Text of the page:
Nuclear power plant construction in Wisconsin likely will be just as difficult to accomplish after the legislative session as it was before.
“It’s definitely disappointing,” said state Rep. Jim Soletski, D-Green Bay. “I’m not saying we should ring Lake Michigan with 20 new plants, but we need to have the option on the table.”
Soletski and three other lawmakers drafted that option as part of the Clean Energy Jobs Act.
But the Assembly did not debate the act during its session Tuesday, and, even if it were to pass the Assembly, the Senate does not have the votes to pass the act as drafted, said Carrie Lynch, spokesman for Senate Majority Leader Russ Decker, D-Wausau.
The Clean Energy Jobs Act would repeal a state law that prohibits nuclear power plant construction in Wisconsin until the federal government builds a repository to store nuclear waste.
That law, Soletski said, creates a moratorium on nuclear plant development.
“The federal government has given up on the repository,” he said. “So as long as the goofy language about it stays in state law, you can’t build.”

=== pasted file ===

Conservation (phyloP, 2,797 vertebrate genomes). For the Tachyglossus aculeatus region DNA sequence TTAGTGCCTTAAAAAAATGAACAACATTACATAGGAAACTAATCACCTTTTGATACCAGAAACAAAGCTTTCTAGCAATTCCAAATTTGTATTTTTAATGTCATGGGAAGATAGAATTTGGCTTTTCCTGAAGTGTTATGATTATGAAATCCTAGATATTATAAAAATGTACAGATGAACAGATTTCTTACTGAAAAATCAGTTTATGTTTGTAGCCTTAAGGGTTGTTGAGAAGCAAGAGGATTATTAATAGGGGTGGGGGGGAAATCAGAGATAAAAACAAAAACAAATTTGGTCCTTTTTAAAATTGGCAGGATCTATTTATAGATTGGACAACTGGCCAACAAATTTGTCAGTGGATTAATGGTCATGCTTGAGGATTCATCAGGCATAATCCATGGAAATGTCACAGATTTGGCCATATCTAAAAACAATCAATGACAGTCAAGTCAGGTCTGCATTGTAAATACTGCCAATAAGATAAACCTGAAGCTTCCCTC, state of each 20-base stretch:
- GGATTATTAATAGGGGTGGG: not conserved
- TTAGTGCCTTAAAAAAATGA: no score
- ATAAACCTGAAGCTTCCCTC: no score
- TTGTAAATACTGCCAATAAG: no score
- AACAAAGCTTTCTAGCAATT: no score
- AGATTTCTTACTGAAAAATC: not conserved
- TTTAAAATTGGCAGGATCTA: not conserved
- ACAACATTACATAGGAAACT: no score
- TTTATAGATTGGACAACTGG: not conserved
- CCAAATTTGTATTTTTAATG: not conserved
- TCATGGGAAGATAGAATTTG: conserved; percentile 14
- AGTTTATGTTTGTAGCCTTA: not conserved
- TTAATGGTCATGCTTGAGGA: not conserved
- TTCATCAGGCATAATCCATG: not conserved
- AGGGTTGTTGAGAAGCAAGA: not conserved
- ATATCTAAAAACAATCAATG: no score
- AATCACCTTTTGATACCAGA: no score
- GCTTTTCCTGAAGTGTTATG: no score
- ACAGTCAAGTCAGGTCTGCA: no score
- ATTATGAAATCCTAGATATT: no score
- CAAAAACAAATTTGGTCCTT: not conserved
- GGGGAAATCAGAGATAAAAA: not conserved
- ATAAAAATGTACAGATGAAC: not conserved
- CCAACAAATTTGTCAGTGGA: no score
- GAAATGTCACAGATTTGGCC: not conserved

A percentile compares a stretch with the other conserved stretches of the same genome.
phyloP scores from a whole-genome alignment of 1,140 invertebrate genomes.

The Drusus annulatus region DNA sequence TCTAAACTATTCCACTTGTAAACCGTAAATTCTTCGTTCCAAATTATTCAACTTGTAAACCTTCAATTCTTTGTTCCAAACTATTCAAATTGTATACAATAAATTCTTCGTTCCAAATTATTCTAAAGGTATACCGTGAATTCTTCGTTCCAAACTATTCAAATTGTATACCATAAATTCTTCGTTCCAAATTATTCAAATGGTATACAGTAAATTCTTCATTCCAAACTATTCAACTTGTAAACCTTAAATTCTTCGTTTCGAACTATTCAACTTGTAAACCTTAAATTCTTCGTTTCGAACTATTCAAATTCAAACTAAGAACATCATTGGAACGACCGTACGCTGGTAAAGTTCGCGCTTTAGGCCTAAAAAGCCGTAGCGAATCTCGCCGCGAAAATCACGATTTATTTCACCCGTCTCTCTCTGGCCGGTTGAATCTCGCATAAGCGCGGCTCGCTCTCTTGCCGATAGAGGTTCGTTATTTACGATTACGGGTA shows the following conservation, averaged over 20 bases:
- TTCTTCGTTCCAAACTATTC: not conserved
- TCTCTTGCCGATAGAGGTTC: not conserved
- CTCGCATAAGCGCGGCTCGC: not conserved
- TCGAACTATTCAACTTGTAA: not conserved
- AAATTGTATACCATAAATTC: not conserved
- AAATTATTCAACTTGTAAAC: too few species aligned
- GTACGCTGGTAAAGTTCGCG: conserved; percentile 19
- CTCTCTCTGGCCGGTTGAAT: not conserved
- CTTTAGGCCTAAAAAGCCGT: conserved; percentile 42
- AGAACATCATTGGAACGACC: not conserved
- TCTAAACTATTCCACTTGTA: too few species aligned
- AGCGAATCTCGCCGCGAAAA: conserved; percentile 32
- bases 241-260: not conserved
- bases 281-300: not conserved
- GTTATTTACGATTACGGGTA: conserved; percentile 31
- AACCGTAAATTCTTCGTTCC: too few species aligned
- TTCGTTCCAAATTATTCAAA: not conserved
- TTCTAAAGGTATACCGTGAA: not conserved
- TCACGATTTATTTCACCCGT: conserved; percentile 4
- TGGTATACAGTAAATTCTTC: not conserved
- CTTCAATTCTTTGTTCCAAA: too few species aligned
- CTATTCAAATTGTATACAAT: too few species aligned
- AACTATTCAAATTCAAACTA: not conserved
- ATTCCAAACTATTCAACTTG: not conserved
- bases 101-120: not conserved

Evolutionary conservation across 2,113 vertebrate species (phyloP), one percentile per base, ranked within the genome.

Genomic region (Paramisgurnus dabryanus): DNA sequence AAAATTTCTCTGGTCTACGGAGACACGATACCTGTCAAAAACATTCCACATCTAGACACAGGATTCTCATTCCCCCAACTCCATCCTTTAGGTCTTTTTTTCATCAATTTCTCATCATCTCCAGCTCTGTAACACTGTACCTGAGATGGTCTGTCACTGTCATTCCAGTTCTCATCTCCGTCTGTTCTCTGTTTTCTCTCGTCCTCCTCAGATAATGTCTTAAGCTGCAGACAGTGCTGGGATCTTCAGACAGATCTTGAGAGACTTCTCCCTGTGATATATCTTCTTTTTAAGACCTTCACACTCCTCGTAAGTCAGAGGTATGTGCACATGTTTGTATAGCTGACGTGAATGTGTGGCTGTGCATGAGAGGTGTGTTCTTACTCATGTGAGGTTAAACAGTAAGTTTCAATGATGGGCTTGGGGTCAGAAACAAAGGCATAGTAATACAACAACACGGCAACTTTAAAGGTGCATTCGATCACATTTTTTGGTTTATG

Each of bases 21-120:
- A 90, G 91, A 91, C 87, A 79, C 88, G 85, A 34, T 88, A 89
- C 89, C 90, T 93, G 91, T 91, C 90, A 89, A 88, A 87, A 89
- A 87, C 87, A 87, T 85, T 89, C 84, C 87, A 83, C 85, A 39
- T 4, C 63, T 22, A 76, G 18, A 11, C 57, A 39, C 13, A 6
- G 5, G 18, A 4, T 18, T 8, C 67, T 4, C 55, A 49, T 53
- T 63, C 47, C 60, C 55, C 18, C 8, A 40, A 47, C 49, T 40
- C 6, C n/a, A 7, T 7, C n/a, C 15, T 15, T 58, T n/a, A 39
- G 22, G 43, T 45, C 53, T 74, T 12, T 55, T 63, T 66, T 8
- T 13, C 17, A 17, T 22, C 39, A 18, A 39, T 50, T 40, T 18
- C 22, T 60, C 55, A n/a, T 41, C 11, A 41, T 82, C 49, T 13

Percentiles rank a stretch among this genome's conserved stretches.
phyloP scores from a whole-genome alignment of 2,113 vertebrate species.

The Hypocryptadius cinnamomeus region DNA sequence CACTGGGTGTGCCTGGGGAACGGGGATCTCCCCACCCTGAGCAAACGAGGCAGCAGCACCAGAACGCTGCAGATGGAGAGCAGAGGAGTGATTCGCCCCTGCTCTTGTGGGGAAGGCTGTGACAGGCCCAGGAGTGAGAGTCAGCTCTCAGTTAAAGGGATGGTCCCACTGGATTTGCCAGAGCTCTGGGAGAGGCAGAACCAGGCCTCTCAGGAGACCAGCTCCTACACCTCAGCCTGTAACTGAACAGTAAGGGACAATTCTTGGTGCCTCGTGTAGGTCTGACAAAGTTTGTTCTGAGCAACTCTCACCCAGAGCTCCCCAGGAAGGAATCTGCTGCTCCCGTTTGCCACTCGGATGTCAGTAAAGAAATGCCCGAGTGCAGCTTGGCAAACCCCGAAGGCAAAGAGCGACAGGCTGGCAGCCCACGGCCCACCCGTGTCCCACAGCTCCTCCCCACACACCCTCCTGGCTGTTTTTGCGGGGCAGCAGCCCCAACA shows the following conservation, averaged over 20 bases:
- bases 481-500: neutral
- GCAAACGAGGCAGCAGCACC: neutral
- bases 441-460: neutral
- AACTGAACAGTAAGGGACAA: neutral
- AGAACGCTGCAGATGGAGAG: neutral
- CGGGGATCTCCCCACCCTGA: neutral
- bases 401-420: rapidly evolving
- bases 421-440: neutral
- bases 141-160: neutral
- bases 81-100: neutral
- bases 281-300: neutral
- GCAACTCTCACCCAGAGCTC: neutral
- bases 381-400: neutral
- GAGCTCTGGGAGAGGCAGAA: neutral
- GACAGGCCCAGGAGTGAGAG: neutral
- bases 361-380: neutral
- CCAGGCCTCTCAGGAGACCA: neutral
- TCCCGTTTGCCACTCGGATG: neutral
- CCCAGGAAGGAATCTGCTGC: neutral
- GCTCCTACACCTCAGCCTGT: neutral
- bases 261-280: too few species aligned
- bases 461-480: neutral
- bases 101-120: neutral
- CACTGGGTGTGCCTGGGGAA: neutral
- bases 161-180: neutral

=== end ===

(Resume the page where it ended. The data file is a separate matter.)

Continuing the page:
That’s good news for nuclear opponents such as the Citizens Utility Board of Wisconsin, which still supported the original Clean Energy Jobs Act. The board shifted to a neutral position on the act when an amended draft loosened the requirements that would have to be met before a plant could be built.
According to the original bill, if Wisconsin developed new nuclear plants, the electricity would stay in Wisconsin, said Charlie Higley, the board’s executive director. But the amendment dropped that requirement.
“We just think that if we’re shouldering the risk of building and operating these things,” he said, “we should also get the benefit of the power.”
The projects are not risky, said Terry McGowan, business manager for the International Union of Operating Engineers Local 139.
“Everyone else is building them,” he said. “People are scared because they think of Chernobyl or Three Mile Island, but there hasn’t been anything since.”
Furthermore, McGowan said, utilities and developers are a long way from building nuclear power plants, so the actual projects could still be many years away.
But, he said, Wisconsin should be ready.
“It just makes sense,” he said. “We don’t know if we’re going to have the demands later, and our guys would like to know that if the day ever came where someone wanted to build one here, they could.”